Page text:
We worked hard at Ultimate Mai Tai Headquarters to come up with a great Mai Tai using Kuleana’s rum expressions. With four Kuleana rums to work with it was difficult to hone in on the right formula, but after exhaustive testing this one really stuck the landing. The cocktail has complex and fruity flavors that will remind you of the islands, but still remaining true to the original Mai Tai formula.
I wanted to use at least two Kuleana rums, especially their Hawaiian Rum Agricole that I find delightful. But that rum has such as unique taste it can overpower other rums, even Kuleana’s premium aged expression Hōkūlei. So we dialed the Rum Agricole back and added Kuleana’s lightly aged rum, Nanea.
To give the cocktail a tropical twist, we replaced the ¼ oz of rock candy syrup with liliko’i/passionfruit syrup. Because sometimes you want the flavor but not the foam.
Ultimate Kuleana Rum Mai Tai by Kevin Crossman 1 oz Lime Juice ¼ oz Passionfruit Syrup ½ oz Orgeat ½ oz Orange Curacao ½ oz Kuleana Hawaiian Agricole Rum ½ oz Kuleana Nanea Rum 1 oz Kuleana Hōkūlei Rum Shake with crushed ice and garnish with pineapple and cherry
Products used: Small Hand Foods Passionfruit Syrup, Latitude 29 Orgeat, Pierre Ferrand Dry Curacao.
If you have these rums, give this recipe and try and drop a comment with your impressions.
Regular readers will know we have Mai Tais all the time and love to play with using different rums. Some are better than others, of course, but you rarely get a dud when doing a Mai Tai that’s been formulated to support the rum in the cocktail.
With more complex cocktail recipes you’d think switching out a little bit of rum for another wouldn’t make a difference. Well, for this one I did find that the swap was definitely noticeable and for sure not an improvement.
I didn’t have any limes the other night so I made this cocktail by Laura Miller that uses lemon juice. I’ve made it before and it is a delicious blend of flavors.
Monkey Business by Laura Miller ¾ oz Lemon Juice ½ oz Pearl’s Hideaway Falernum ¼ oz Dry Curacao 1 oz Giffard Banane du Brésil Liqueur ½ oz Hamilton Pot Still Black Rum 1 oz Plantation 5 yr Rum 2 dashes Forbidden Bitters Ideally, garnish with banana wedge, dehydrated lemon wheel, and plastic monkey.
I subbed the Plantation rum with Real McCoy. I don’t have Forbidden Bitters myself but used 1 dash each of Angostura and Peychaud’s.
Regarding the aforementioned rum swap, when I made a second round I used Doctor Bird Jamaican Rum in place of the Hamilton Pot Still Black from Jamaica. Both rums use Worthy Park distillate and are known to be flavorful and funky. I thought that maybe the higher ABV Doctor Bird would be a possible improvement. It turns out that it really left the entire cocktail a little flat.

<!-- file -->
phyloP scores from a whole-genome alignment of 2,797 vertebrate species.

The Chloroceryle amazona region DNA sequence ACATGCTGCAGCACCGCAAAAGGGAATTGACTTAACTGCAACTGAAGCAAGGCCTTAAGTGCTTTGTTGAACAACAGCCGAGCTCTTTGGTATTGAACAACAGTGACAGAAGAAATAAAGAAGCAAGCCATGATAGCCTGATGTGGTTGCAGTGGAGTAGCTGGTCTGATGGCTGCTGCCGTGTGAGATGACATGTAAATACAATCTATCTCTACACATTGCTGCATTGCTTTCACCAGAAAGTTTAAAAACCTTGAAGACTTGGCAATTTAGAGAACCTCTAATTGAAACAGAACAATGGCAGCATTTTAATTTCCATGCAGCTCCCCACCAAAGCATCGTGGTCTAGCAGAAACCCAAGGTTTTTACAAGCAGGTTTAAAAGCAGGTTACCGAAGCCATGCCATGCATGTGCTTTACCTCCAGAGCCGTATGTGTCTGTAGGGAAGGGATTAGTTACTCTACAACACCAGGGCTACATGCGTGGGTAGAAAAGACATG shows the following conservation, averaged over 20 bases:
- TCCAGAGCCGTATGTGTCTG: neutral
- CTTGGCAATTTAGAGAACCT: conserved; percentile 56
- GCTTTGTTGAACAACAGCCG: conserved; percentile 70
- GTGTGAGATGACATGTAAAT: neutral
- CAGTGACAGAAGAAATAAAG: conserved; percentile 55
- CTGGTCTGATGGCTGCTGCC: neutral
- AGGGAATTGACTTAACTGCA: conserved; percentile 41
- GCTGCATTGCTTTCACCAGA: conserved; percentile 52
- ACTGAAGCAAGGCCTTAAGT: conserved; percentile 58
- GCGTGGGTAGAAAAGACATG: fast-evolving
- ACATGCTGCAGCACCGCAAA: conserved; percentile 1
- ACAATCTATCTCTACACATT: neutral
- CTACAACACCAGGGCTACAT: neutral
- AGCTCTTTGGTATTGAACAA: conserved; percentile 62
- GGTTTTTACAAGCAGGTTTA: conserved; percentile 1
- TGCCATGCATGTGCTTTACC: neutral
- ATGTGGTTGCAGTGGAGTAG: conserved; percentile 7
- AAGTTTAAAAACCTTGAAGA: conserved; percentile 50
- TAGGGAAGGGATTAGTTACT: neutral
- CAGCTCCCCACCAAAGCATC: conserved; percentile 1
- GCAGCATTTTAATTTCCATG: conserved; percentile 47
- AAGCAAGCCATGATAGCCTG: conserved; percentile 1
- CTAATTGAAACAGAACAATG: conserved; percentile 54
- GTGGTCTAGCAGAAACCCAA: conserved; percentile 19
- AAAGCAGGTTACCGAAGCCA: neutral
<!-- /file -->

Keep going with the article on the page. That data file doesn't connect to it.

I don’t know if this is a credit to the flavorful Hamilton rum or something about Doctor Bird’s Moscatel cask finish, but for sure it was a noticeably poorer experience. Who would have guessed that half ounce would make a difference?
Saw a reference to this vintage pamphlet cookbook produced by McKesson Liquor Co. in the early 1970s, so I had to get one for myself. Discover Gold includes a host of recipes featuring Galliano liqueur, with its unique but “undefinable taste.” The Harvey Wallbanger is here, of course, but so much more.
I gave the Mai Tai a spin, because I’m fancy like that. With a full ounce of Galliano, you’re not hiding the taste – especially when paired with a lightly flavorful White Rum. Otherwise, it’s a pretty standard Mai Tai recipe.
Galliano Mai Tai 1 oz Galliano 1 oz White Rum ½ oz Lime Juice ½ oz Orgeat ½ oz Orange Curaçao Put all ingredients into an ice-filled rocks glass, stir, and garnish with mint.
If you love Galliano in a Harvey Wallbanger, like I do, even you probably won’t like this. Far too much of that unique Galliano flavor here, and it totally overwhelms the cocktail. I could barely taste the other flavors especially the scant ½ oz of lime juice. Maybe this would be better if paired with a bolder rum and inverting the lime and Galliano ratios. Maybe.
I don’t need to tell the Galliano haters that this is cocktail is a hard pass for you.
This is the 1941 version, published by Jeff “Beachbum” Berry via the private papers of Mariano Licudine – a Don the Beachcomber bartender. Quite different from the Trader Vic’s version and clearly following common Don the Beachcomber recipe traditions.